PAN LabyREnth CTF – Windows #1

Sample: 61921d13ef1be2285301fceafa6ecd3d0a01d45f71fe620149975d63e92d3612 (PW: infected)

file AntiD.exe
AntiD.exe: PE32 executable for MS Windows (console) Intel 80386 32-bit

The file is packed with UPX but unfortunately, it cannot be unpacked the easy way with UPX.

AntiD.exe ExeInfo

You must unpack it manually. However, there are thousands of tutorial which explain doing this so I will not explain it again here.

After unpacking the file (you can download the unpacked version here: AntiD_Dump PW: infected) you can load it into IDA and start looking for suspicious or interesting stuff. I always start with the “Strings Window”.

AntiD_Dump_IDA_strings

The strings “Figure the key out:” or “Well done! A+! You get a gold star!\n” look very interesting. Following those strings will bring you to the function which is doing the check against your input.

AntiD_Dump_IDA_checkInput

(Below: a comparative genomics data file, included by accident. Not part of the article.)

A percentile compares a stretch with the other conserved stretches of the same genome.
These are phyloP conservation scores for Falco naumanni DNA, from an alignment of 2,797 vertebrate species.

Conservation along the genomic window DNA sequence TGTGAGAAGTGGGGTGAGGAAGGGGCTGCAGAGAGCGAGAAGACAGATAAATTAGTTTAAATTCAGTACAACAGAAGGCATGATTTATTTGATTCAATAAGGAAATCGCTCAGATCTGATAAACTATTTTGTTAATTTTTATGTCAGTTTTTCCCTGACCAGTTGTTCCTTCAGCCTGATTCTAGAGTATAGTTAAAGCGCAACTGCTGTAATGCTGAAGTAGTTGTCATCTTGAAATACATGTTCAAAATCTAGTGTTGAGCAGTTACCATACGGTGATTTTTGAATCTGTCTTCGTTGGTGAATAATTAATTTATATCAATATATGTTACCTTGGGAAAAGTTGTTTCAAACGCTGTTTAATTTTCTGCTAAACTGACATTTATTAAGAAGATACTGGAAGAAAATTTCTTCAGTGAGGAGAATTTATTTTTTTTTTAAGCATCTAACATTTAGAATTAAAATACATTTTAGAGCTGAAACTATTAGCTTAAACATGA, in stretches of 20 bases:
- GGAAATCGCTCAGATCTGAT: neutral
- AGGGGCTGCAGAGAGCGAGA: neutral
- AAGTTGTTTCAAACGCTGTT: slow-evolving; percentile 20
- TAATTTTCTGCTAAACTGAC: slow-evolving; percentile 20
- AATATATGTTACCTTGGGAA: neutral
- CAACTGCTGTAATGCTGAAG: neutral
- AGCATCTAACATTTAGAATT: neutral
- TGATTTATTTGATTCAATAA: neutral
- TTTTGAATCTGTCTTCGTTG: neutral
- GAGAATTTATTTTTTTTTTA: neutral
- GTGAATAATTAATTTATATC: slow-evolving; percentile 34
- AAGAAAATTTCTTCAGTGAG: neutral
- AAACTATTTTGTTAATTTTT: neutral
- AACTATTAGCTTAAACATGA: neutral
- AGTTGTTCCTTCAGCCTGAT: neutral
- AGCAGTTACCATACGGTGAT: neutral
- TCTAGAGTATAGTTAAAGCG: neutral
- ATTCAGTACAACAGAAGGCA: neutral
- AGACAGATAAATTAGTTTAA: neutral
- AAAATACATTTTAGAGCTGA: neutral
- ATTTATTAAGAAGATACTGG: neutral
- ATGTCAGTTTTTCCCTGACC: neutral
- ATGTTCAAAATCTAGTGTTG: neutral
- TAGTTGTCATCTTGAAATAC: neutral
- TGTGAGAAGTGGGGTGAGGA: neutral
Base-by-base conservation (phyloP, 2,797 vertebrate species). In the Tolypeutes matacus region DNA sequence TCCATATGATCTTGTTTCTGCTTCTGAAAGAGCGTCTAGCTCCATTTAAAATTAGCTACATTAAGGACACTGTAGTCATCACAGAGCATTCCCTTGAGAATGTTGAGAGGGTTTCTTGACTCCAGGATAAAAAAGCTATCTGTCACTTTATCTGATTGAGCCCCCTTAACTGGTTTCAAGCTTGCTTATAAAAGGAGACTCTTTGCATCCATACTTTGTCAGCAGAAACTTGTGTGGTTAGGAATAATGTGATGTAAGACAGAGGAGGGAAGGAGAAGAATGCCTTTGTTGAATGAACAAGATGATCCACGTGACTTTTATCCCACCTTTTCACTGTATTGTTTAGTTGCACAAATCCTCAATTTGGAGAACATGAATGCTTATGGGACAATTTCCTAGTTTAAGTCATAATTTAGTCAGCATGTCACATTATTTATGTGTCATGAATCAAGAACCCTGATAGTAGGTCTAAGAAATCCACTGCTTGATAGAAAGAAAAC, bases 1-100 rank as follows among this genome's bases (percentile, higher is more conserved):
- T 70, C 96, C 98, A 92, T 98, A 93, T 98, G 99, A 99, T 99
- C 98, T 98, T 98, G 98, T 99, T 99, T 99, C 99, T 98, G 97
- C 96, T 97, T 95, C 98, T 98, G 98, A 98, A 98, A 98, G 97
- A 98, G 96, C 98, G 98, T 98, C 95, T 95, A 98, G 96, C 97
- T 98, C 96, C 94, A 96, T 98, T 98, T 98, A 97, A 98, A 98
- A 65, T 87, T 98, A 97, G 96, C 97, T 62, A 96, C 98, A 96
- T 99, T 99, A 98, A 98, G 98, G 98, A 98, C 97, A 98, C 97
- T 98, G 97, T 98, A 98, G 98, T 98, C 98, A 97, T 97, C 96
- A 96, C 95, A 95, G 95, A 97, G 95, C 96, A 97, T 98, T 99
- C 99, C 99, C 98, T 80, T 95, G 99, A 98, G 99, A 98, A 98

I already annotated the called function before the branch to “checkKey” because it’s quite obvious what’s going on here.

Digging deeper into the function, you will see a lot of hex values assigned to variables.

AntiD_Dump_IDA_checkkey_hexvalues

These hex values concatenated will most probably be the solution. The rest is simple reversing. For the sake of simplicity, here is the annotated decompiled version of the “checkKey” function.

AntiD_dump_IDA_checkKey_decompiled

You can see that there are some Anti-Debugging features in place. You can just change the specific flags to avoid getting hit by one of these features or patch them out. During debugging I thought the latter would be easier so I patched everything out.

After understanding the logic of this code, I wrote a simple python script to reverse the hex values.

Running the script will display the key for the next round:

PAN{C0nf1agul4ti0ns_0n_4_J08_W3LL_D0N3!}

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